Google’s Star Wars browser game won’t spoil Force Awakens It will make you feel like a jedi fugitive though

Screenshot from Star Wars Lightsaber Escape

Google created an experimental browser game, with the licensed blessing of Lucasfilm Ltd. Lightsaber Escape lacks Star Wars in the title, but is a simple game testing a new web technology using the series as a backdrop.

The game connects a desktop version of Chrome to a mobile device, using a unique URL. The mobile device then acts as a lightsaber hilt. The player can move their arms in a Wii-like fashion to move the blade, deflecting blaster bolts back at attacking stormtroopers.

Much like the gameplay, the story is fairly simplistic. The brief campaign puts you in the position of an unnamed Jedi escaping from an Imperial Star Destroyer. The game begins with a brief demo before sending you off into the fray. No dialogue is spoken, but the familiar score of John Williams plays in the background. This gives energy and momentum as your character moves on rails from scene to scene.

The game itself is built on Polymer, an experimental web framework that Google has developed. The technology is described on Google’s site as being built for speed and efficiency. It also has a case study that was released with it, which describes the technical development. WebGL powers its graphics, though they are nothing special to write home about.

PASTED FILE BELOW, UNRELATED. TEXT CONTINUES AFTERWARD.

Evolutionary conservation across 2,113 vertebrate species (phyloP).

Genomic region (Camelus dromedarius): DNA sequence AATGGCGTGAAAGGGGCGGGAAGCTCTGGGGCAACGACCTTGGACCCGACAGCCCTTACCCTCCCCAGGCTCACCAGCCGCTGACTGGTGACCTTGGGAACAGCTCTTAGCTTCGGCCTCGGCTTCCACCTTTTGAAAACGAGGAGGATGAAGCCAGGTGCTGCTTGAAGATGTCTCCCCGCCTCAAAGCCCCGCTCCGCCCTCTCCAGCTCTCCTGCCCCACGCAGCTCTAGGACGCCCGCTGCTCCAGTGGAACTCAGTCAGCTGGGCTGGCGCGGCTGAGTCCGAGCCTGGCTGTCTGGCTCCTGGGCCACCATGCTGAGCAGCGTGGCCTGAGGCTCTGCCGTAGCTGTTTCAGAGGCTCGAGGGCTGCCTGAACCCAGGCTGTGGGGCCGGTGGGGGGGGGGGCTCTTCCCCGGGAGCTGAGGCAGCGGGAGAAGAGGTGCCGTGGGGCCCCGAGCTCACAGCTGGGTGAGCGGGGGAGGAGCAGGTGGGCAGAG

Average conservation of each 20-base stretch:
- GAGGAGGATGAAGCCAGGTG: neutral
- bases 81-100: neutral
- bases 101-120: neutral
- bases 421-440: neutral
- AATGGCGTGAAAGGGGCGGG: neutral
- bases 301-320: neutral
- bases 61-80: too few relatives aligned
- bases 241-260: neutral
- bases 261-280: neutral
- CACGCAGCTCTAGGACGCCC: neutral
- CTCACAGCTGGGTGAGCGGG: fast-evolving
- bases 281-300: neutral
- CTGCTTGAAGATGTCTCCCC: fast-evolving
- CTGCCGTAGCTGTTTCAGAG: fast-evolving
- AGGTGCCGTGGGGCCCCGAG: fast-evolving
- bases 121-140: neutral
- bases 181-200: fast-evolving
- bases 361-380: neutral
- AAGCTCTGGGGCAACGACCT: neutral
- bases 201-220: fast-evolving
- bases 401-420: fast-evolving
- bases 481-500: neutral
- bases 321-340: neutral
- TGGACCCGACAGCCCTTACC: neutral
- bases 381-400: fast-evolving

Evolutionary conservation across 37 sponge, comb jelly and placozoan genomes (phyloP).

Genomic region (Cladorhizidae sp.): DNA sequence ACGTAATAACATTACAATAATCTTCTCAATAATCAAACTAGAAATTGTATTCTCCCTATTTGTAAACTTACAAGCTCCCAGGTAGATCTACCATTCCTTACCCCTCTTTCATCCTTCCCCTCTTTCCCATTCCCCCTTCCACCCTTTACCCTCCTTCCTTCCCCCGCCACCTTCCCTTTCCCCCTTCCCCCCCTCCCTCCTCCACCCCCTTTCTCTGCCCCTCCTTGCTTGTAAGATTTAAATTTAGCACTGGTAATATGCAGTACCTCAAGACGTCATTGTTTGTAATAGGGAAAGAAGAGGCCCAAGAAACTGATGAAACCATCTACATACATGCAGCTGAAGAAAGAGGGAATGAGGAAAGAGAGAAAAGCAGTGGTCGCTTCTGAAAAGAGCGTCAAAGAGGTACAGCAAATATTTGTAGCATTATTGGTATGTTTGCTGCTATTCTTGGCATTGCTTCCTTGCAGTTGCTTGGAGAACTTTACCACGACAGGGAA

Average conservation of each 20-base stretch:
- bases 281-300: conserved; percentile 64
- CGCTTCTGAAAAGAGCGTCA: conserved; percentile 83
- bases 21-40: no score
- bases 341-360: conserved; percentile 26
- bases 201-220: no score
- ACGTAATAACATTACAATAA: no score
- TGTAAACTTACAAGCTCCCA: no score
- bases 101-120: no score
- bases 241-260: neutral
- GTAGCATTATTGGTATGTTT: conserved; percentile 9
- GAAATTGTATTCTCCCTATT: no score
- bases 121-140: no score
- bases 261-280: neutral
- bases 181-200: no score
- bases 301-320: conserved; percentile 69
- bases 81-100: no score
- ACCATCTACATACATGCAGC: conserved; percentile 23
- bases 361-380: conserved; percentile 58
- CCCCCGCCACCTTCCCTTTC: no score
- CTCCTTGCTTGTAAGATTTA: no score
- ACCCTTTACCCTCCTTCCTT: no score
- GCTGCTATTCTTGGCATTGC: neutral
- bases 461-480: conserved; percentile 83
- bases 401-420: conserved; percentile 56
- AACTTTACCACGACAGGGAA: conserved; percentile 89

While the game is billed as an “experience built for Chrome”, it is not a strict requirement. The FAQ for the game lists a number of compatible browsers across Mac and Windows including Chrome, Firefox, Safari, and Edge. Compatibility for mobile devices is even more strict in regards to manufacturer. iPhones above the 5 model are listed, along with Google’s own Nexus line between the Nexus 4 and Nexus 6P. Newer models of Samsung’s Galaxy line starting with the Galaxy S3 work as well. Besides these, only the Motorola Moto G2 made the cut. Chrome is the recommended browser for Android or iOS, but Safari is also compatible on iOS.

The game also most interestingly requires “at least a 2Ghz Intel Core i5 processor”, as well as 4GB of RAM, and a dedicated graphics card. In our testing, the game does not appear to work if any one of these requirements is not met. These heavy requirements could also explain why Google’s own Chrome OS is absent from the compatibility list.

While the game does not tie directly into the upcoming seventh film in the series, Star Wars: The Force Awakens, it does take some cues from it. The Stormtroopers in the game are modeled after the ones in the First Order which appear in the film. Star Wars: The Force Awakens releases Dec. 18, 2015.

About the author

R.C. Beiler

Robert Beiler is a journalist from Lancaster, Pennsylvania who serves as Editor-in-Chief for CommonGeek. He is also the former Editor-in-Chief of Live Wire Lancaster. He can sleep when he's dead.